The levy into the Pension Protection Fund’s compensation pot is as likely to rise as to fall, so future risk-based fees are causing concern, says Debbie Lovewell
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The Pension Protection Fund (PPF) levy is set at a flat rate for the first year, but will then be calculated on the judged risk of a scheme.
Some organisations are looking to make one-off contributions to their scheme in order to reduce future costs.
Employers will also be liable for a further levy to pay towards the running costs of the PPF.
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When the Pension Protection Fund (PPF) was established earlier this year, employers offering a defined benefit (DB) pension scheme experienced one of the first incoming changes under the much awaited Finance Act 2004. One element, which is not likely to be popular with everyone, is the introduction of levies to fund the PPF’s compensation pot.
For the first year, this levy is set at a flat fee of £15 for pensioners and active scheme members, and £5 for deferred members. From next year, however, the amount employers will have to pay will depend on how risky their scheme is judged to be. This decision will be based on a number of factors including the possible riskiness of a scheme’s investment strategy, the likelihood of an employer becoming insolvent and how far a scheme is underfunded. But while the levy is intended to protect employees’ pension benefits, what will these additional costs mean for employers?
Steve Bee, head of pensions strategy at Scottish Life, explains that a lack of definitive information about the levy means employers face some uncertainty: "We don’t know what the level of the risk-based levy is likely to be. There was some indication that it wouldn’t be more than the flat rate but I don’t know where that is now. Clearly, if you find that the way you structure your scheme means you’ll be paying much more than any other company into the risk-based levy, then I suppose the writing is on the wall."
So with the levy equally likely to rise as to fall, some organisations are looking to pay in additional funds to their pension scheme to potentially cut future costs. A number of large organisations, such as Marks & Spencer, have already made significant one-off contributions to reduce their schemes’ deficits. Roger Cobley, president of the Pensions Management Institute, however, warns that organisations should weigh up the pros and cons of doing so: "The employer must consider what they want to do with limited financial resources and whether putting it into the pension fund to reduce the cost of the levy compensates for losing it elsewhere."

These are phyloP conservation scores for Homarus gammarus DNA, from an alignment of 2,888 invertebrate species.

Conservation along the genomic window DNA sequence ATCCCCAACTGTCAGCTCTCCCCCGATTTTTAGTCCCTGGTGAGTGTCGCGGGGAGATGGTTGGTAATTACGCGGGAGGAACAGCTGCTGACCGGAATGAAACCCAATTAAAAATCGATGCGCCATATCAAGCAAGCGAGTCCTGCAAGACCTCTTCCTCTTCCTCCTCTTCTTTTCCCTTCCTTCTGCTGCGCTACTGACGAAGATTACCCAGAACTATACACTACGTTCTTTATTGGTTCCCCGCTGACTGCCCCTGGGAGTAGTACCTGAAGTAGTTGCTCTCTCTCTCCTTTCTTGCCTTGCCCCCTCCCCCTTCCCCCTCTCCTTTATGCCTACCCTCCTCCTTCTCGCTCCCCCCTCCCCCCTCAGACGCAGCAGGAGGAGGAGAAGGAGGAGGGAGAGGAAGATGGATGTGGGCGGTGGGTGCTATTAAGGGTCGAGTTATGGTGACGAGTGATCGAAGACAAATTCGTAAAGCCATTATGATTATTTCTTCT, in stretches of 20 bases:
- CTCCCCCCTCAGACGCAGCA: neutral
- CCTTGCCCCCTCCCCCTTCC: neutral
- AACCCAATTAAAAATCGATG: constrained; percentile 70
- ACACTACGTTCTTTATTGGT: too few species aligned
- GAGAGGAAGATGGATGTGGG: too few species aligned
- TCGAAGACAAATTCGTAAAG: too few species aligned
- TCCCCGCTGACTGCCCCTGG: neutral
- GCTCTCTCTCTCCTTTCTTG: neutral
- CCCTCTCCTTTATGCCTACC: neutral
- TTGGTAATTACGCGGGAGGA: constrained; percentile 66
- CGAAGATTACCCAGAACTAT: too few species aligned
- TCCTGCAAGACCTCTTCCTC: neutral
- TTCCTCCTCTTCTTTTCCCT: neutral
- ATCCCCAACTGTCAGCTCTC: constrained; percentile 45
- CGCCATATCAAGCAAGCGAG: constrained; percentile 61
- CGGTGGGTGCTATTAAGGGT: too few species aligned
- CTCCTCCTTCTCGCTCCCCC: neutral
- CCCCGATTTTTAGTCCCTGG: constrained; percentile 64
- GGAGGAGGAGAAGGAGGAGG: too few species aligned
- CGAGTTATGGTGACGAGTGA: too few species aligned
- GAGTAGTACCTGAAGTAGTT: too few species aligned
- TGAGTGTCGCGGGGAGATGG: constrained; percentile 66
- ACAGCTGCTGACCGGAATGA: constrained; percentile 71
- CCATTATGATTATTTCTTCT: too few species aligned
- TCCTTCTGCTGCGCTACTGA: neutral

For employers that are financially unable to do so, all is not lost. Bee believes that some of the additional costs could be passed on to pension scheme members, but acknowledges this is not necessarily a long-term solution. "From an employer’s point of view, this is an insurance premium that is being paid to protect members’ benefits. Now an employer wouldn’t pay [employees’] car insurance or house insurance so why should they pay their pension insurance? I think there’s a strong argument [for passing this onto employees] for the flat rate part of the levy. Whether that extends to the risk-based levy where the individual wouldn’t have any control over the way the company is structured, then probably not."
But whether this is a viable solution remains a matter of debate. After all, if staff are paying more, they may well expect their employer to do the same. In addition, many organisations have downsized in recent years, so now have a higher number of pensioners than active members. "For those employers continuing with DB schemes, the additional cost of the levy may be the final straw that causes them to close the scheme to new members," warns Cobley.
And taking steps to cut future levy costs may also increase employee confidence in a scheme and therefore their employer. Cobley adds: "In time, it may be possible for members of schemes to obtain an indication of the risk as assessed by the PPF as to the security of their own benefits."